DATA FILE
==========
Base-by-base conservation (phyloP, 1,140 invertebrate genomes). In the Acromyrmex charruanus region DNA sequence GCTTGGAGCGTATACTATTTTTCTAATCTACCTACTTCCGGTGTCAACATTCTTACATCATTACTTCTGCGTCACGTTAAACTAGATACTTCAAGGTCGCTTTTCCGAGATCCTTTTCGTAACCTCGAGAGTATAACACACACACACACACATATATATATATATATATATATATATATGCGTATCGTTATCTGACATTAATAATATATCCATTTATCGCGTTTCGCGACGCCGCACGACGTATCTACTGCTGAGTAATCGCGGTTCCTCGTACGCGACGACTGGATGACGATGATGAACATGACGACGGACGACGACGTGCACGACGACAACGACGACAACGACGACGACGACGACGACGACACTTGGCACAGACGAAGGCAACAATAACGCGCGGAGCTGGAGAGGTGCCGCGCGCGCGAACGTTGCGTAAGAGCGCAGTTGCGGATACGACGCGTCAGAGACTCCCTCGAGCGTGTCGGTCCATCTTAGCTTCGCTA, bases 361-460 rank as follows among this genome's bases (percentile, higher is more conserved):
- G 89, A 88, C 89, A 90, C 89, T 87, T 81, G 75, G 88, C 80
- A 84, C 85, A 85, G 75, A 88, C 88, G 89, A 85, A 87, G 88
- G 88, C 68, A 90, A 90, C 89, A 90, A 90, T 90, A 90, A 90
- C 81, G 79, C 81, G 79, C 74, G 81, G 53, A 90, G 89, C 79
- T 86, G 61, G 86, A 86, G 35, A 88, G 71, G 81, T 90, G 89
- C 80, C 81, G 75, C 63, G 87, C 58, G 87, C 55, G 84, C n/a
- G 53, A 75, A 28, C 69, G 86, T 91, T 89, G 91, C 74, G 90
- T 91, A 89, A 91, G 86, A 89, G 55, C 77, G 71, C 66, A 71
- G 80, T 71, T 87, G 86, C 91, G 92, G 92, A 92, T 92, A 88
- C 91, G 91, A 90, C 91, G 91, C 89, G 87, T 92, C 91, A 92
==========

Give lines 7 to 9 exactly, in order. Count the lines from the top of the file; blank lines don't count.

- C 80, C 81, G 75, C 63, G 87, C 58, G 87, C 55, G 84, C n/a
- G 53, A 75, A 28, C 69, G 86, T 91, T 89, G 91, C 74, G 90
- T 91, A 89, A 91, G 86, A 89, G 55, C 77, G 71, C 66, A 71